Notice & Comment

D.C. Circuit Review – Reviewed: What to Read When There Are No Opinions

Fall is a time of transition, and so it is on the D.C. Circuit this year. As my colleague wrote, the Court lost one of its luminaries with Judge Silberman’s passing. Two new judges have joined; Judge Childs’ first sitting was in September and Judge Pan has her first sitting in November. And the Court has shifted its focus to this term’s cases, having largely (if not entirely?) issued all the opinions from the prior year’s arguments.

There was thus only one opinion this week, in a criminal case argued last May, which I will not attempt to summarize.

Given the dearth of opinions, I was casting about for what interesting tidbits of D.C. Circuit news to bring you this week, and I stumbled upon a draft article by Alli Orr Larsen and Neal Devins called Circuit Personalities, forthcoming in the Virginia Law Review. It is a fascinating read for anyone who practices in the courts of appeals or is generally interested in the process of judicial decision-making, but for present purposes I shall just draw out some “fun facts” about the D.C. Circuit:

  • The D.C. Circuit hears argument in over half of its cases, the highest rate of any circuit (this did not surprise me).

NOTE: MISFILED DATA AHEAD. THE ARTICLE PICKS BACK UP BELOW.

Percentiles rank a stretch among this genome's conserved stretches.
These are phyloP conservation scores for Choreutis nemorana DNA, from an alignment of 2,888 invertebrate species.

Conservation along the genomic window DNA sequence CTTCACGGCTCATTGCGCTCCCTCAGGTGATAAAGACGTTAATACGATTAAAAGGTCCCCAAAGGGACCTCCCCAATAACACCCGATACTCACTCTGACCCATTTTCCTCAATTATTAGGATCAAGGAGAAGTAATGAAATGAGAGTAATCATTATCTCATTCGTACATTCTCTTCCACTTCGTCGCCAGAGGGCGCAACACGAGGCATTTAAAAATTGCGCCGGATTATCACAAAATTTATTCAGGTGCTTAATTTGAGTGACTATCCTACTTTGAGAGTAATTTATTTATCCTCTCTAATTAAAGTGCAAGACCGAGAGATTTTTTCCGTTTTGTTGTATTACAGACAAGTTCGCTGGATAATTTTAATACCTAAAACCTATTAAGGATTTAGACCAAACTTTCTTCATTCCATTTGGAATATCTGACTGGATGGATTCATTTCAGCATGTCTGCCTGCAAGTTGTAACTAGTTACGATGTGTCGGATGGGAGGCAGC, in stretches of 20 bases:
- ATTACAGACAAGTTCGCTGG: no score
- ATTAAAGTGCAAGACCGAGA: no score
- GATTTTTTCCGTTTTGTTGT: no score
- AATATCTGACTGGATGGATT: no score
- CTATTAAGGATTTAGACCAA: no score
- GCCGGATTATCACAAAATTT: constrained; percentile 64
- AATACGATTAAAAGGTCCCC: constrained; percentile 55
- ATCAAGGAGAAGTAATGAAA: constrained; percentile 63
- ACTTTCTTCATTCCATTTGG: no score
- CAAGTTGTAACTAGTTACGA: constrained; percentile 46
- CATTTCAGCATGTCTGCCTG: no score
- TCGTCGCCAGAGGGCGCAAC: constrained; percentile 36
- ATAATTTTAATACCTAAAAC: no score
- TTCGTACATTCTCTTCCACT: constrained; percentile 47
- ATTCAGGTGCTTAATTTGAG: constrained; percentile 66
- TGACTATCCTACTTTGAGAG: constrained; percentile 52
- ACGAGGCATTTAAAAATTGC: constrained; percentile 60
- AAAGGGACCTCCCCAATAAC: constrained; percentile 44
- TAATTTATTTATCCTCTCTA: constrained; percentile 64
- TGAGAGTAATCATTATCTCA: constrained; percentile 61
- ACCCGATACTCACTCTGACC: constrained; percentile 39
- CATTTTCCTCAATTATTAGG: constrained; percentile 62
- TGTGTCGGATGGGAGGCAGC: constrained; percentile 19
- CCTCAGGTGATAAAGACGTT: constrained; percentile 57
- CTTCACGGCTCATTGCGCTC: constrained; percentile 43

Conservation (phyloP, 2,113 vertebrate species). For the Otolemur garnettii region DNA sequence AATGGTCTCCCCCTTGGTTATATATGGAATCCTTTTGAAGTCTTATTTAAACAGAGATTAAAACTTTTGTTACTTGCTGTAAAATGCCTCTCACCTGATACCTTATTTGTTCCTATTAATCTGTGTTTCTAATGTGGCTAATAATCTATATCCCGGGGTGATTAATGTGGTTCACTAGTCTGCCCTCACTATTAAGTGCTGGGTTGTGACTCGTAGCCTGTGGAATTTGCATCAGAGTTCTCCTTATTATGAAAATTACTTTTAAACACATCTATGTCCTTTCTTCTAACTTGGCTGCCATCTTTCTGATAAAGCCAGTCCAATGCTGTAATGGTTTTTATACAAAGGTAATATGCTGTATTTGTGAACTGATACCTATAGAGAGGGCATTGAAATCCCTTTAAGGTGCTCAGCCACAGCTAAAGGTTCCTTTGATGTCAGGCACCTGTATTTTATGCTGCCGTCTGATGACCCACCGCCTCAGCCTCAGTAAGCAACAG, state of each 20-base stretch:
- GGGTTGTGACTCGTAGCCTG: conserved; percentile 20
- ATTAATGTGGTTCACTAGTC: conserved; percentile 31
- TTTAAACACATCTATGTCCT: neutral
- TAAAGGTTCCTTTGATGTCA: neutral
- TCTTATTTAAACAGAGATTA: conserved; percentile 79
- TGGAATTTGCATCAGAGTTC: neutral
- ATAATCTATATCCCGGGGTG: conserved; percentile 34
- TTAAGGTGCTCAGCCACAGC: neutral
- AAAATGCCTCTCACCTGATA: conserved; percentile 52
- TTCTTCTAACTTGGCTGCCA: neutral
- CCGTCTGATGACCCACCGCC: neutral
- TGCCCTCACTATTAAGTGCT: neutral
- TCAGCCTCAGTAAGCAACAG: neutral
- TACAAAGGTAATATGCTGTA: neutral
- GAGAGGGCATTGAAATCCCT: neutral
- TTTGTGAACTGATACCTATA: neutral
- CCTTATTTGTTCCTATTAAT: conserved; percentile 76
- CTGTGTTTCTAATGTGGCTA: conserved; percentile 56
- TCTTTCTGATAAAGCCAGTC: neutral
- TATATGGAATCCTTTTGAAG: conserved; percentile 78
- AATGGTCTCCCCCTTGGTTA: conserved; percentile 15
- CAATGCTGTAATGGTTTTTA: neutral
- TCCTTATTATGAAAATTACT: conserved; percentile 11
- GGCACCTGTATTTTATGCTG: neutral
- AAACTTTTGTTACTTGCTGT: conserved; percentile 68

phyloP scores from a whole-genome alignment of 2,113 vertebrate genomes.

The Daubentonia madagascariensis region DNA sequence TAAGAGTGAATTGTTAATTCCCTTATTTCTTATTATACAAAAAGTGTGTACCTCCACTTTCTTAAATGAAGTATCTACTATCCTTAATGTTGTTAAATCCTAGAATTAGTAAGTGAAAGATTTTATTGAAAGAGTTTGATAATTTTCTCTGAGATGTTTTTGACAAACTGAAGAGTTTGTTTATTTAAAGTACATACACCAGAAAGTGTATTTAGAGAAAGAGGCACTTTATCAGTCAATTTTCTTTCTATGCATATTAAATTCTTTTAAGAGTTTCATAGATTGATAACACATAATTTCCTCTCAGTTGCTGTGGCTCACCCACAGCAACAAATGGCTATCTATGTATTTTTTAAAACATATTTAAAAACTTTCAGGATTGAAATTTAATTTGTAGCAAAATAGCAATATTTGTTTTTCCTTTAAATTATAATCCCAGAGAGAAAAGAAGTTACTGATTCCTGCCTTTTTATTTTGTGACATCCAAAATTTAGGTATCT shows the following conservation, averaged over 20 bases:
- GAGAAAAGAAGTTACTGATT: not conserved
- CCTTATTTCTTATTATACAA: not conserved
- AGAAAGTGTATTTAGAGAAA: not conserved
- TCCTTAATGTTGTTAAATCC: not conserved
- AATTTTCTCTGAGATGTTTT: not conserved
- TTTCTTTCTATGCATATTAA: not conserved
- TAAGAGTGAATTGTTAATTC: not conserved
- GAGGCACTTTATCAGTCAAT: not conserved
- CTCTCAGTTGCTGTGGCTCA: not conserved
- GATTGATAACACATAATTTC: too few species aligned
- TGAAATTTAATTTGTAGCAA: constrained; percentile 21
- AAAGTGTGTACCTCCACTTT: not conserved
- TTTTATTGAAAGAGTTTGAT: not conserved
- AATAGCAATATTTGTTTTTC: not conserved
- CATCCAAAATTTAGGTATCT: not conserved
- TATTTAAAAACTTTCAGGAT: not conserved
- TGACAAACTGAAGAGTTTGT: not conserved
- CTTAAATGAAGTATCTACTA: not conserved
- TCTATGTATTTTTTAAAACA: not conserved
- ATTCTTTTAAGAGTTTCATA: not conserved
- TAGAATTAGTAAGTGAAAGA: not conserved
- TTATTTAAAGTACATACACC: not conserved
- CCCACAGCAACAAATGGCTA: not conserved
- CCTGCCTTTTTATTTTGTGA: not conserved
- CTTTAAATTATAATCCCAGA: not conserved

• The D.C. Circuit has the highest rate of published opinions, at around 45% (the highest rate did not surprise me, but I would have expected a higher percentage).
  • The D.C. Circuit is in the middle-of-the-pack to low end on the rate of going en banc—the article has some interesting analysis of a decrease over time of en banc rehearing in the D.C. Circuit as a measure of increased collegiality generated by/during Judge Edwards’ tenure as Chief Judge.
  • The D.C. Circuit favors a more formal approach to discussing cases, where some other circuits have more informal approaches to case discussion, but it employs a “clerk network” approach where some others don’t.
  • Some D.C. Circuit judges “lamented that they may be less connected with one another since they all sit in the same city where they live and thus the socializing traditions in other circuits do not happen without effort.” Apparently the Sixth Circuit has a joviality committee!

There is much more information in the article about the internal practices of different courts of appeals—and substantive analysis of how those practices could mitigate partisanship or improve collective decision-making. Well worth a read while we wait on the D.C. Circuit to start issuing opinions in this year’s crop of cases!

Print Friendly, PDF & Email